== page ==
The Teaching of French as a Foreign Language in Nigeria: Federal Colleges of Education, Okene and Oyo (Special)


Babalola, J. O.


Foreign languages like French are studied for so many reasons (that vary) from country to country and from individual to individual depending on the individual needs and interests. This article focuses mainly on the study of French language as a second official language in Nigeria; particularly at the Colleges of Education level. It investigates the problems facing learners, teachers as well as the teaching of the subject itself as one of the College of Education courses in Nigeria. Though the French language stands to be the main thrust of this study, some of the findings and views expressed may equally be applicable to the acquisition of other foreign languages in the country.


French language, Students Foreign Languages, Language Acquisition, Colleges of Education, Nigeria.


For effective presentation of “the challenges of teaching French in Nigeria” the author considers it imperative in adopting the inverted pyramidal approach. Having done this, the discussion will start with the critical examination of the language in context, i.e. French language as an international and world language, and finally, a comprehensive discussion of the challenges of French language acquisition in Nigeria. This strategy is simply adopted, particularly in this kind of exposition because the ultimate goal will strictly be on the (challenges of French language acquisition), having commenced with the outermost layer (French language in Nigeria), this hopefully should provide a vivid outlook for clarity of exposition(s).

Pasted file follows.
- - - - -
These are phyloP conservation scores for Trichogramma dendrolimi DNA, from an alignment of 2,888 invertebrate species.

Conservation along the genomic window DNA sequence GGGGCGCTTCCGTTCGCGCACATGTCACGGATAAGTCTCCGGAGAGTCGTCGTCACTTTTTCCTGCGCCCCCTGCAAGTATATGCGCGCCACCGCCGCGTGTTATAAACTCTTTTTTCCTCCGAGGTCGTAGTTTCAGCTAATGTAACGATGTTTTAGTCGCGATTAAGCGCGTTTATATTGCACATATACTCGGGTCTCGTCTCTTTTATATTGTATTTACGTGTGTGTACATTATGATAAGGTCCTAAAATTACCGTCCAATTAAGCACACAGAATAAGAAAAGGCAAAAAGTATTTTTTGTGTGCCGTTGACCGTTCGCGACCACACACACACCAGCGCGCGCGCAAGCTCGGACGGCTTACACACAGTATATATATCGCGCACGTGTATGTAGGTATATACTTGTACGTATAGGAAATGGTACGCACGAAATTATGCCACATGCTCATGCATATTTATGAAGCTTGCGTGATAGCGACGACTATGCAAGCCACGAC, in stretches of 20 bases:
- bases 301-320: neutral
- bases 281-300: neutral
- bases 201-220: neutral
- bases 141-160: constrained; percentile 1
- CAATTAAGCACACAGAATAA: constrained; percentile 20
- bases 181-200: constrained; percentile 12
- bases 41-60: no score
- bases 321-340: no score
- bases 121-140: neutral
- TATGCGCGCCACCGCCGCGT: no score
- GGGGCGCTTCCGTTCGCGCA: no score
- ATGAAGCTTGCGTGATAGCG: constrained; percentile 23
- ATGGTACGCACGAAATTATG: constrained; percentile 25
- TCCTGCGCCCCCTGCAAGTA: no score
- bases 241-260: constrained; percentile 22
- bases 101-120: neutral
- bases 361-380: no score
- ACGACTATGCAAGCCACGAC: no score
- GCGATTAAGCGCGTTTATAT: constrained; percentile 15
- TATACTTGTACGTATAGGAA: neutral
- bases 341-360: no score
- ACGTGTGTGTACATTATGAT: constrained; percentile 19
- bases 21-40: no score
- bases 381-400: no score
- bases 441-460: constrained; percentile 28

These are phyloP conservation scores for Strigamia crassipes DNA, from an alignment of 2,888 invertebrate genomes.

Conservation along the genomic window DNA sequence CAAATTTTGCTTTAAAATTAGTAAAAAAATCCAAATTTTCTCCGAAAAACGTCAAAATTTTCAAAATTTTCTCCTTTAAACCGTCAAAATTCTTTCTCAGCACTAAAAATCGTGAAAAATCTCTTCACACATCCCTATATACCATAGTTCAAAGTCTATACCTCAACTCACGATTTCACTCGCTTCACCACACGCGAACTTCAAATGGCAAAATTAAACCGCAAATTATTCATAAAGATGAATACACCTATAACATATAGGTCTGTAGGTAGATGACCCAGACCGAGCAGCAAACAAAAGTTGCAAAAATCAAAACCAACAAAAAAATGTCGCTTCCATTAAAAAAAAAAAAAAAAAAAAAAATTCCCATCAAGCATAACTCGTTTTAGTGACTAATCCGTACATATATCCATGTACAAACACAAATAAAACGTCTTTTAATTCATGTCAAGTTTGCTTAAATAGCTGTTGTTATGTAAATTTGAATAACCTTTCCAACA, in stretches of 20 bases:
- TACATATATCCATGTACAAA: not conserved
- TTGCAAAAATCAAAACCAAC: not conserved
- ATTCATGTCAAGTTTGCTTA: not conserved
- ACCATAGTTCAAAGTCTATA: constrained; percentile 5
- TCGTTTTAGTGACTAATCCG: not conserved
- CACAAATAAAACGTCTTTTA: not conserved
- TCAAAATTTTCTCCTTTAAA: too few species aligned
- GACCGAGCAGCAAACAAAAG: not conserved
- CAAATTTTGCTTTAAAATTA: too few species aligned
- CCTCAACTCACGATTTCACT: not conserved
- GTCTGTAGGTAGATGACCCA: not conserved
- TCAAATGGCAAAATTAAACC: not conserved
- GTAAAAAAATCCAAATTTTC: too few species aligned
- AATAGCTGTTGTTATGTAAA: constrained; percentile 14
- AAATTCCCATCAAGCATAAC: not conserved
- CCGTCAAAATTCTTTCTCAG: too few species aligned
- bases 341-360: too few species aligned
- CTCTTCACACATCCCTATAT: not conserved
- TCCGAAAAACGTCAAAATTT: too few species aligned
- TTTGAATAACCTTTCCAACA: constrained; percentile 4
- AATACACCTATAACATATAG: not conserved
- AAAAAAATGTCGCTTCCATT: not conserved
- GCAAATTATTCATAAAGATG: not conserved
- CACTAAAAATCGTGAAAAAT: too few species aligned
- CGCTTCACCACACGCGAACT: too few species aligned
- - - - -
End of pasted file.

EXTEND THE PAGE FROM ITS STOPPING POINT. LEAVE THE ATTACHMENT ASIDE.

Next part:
During the era of the scramble for Africa by the European and American colonial powers in the 19th Century, the British government recorded a tremendous success by conquering and seizing the territory around the River Niger Area. Following this conquest and seizure, the area was named “Nigeria”. Babajide (2001) observes that the name “Nigeria” is a derivational name from a blend of “Niger” and “Area”. Lord Lugard, a popular colonial administrator then, was appointed by the London government to oversee the new British colony. This originally marked the introduction of the British colonial rule in Nigeria. From that time up till this present moment, the English Language has been the original official language in the country. Bamgbose (1971) and Babajide (2001) observe that there are about 400 indigenous languages in Nigeria. These various languages, according to Achebe (2012), are spoken by about 250 different ethnic groups. Unfortunately, none of these languages is considered to be playing the roles of the official language for obvious indigenous language as the official language will be tantamount to conferring an official status on it and imposing it on the other ethnic groups thereby subjecting them to be playing minor functions under the one selected. Since each ethnic group is emotionally attached to its language, each ethnic group is bound to resist any attempt to impose the language of another ethnic group on them. This calls for why each successive Federal Government has been avoiding the idea of adopting one particular Nigerian indigenous language as the country’s official language, and that equally affirms the reasons English language has continued to remain the only official language.


The conclusion can be found in the main file..


References are available in the main file..

Main File